Until 1969 the feast was known as Dedicatio Sanctae Mariae ad Nives (Dedication of the Church of Our Lady of the Snows), a name that had become popular for the Basilica in the 14th century[6] in connection with a legend about its origin that the Catholic Encyclopedia summarizes: (in the middle of the 4th century) "During the pontificate of Liberius, the Roman patrician John and his wife, who were without heirs, made a vow to donate their possessions to the Virgin Mary. They prayed that she might make known to them how they were to dispose of their property in her honour. On 5 August, at the height of the Roman summer, snow fell during the night on the summit of the Esquiline Hill. In obedience to a vision of the Virgin Mary that they had the same night, the couple built a basilica in honour of Mary on the very spot that was covered with snow. From the fact that no mention whatever is made of this alleged miracle until a few hundred years later, not even by Sixtus III in his eight-line dedicatory inscription ... it would seem that the legend has no historical basis."[7] In fact there is no reference to the legend before the year 1000.[9]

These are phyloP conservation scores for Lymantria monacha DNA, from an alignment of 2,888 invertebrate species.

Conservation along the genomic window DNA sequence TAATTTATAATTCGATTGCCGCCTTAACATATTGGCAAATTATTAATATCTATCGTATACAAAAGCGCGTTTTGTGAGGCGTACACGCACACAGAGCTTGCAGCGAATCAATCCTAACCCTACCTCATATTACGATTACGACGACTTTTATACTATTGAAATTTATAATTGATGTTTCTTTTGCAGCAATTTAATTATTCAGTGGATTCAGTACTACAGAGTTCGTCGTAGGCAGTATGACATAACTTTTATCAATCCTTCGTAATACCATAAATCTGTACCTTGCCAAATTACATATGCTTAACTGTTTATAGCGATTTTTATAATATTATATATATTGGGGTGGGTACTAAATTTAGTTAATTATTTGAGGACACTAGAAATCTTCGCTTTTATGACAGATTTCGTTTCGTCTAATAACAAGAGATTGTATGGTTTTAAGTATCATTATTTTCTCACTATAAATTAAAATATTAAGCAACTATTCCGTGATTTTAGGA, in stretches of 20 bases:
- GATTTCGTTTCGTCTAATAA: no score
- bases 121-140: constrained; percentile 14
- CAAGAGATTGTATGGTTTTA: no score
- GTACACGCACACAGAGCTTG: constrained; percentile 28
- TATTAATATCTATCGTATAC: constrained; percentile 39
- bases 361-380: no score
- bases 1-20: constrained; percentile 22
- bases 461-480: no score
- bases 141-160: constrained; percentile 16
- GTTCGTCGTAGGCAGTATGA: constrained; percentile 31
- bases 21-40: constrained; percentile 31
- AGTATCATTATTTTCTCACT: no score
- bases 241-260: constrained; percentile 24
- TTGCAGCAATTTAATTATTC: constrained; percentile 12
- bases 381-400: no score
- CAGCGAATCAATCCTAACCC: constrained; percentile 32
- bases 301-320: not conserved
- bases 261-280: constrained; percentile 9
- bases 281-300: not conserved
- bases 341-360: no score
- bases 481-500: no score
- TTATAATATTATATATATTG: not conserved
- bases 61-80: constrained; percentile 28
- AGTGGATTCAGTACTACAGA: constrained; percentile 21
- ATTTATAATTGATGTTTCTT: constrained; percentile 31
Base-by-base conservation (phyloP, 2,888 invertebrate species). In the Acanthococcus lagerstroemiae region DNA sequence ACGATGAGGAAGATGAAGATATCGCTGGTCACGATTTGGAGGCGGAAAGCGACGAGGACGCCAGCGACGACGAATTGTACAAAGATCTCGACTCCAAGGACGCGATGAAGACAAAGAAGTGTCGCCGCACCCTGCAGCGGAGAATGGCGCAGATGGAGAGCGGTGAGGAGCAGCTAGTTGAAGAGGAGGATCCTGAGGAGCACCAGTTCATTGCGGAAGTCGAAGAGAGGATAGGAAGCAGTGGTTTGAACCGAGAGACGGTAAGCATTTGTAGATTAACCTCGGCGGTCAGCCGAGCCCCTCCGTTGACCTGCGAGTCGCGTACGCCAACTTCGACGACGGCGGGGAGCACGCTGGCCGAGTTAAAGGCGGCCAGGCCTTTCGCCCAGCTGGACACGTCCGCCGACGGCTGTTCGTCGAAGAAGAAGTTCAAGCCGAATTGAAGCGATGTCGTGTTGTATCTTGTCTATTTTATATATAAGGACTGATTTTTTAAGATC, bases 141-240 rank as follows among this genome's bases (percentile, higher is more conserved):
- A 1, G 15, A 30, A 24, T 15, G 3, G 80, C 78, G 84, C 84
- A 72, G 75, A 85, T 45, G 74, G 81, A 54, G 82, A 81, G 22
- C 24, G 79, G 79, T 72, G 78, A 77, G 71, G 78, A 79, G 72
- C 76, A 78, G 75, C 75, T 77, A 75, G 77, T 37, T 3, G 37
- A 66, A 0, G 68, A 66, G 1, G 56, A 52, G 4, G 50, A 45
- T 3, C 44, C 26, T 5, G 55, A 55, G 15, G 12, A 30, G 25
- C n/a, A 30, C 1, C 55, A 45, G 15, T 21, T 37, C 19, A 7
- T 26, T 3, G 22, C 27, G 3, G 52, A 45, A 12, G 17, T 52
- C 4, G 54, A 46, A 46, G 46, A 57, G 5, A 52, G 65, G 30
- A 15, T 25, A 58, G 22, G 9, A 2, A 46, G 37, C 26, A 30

The popularity of the legend in the 15th century is shown in the painting of the Miracle of the Snow by Masolino da Panicale of around 1423, now in the Museo di Capodimonte, Naples, in which the miracle is depicted as witnessed by a crowd of men and women, with Jesus and the Virgin Mary observing from Heaven, and by the building in that century and the immediately following centuries of many churches dedicated to Our Lady of the Snows, of which 152 still exist in Italy.[10] A more critical attitude began to prevail in the 18th century, as evidenced by the proposal that a congregation set up by Pope Benedict XIV presented to him in 1741 that the reading of the legend be removed from the Roman Breviary and that the original name, "Dedicatio Sanctae Mariae", be restored. This recommendation was implemented in 1969 – 228 years later.

Legacy of the legend[edit]

Our Lady of the Snows Parish, Clarks Summit, Pennsylvania

On 5 August each year, during the celebration of the liturgical feast of the Dedication of the Basilica of Saint Mary Major, a custom that commemorates the story of the miraculous snowfall is still maintained: at the conclusion of Solemn Mass, a shower of white rose petals is dropped from the ceiling.[11]

At sunset on the same day, another artificial "snowfall" is staged as a tourist attraction in the square fronting the basilica.[12]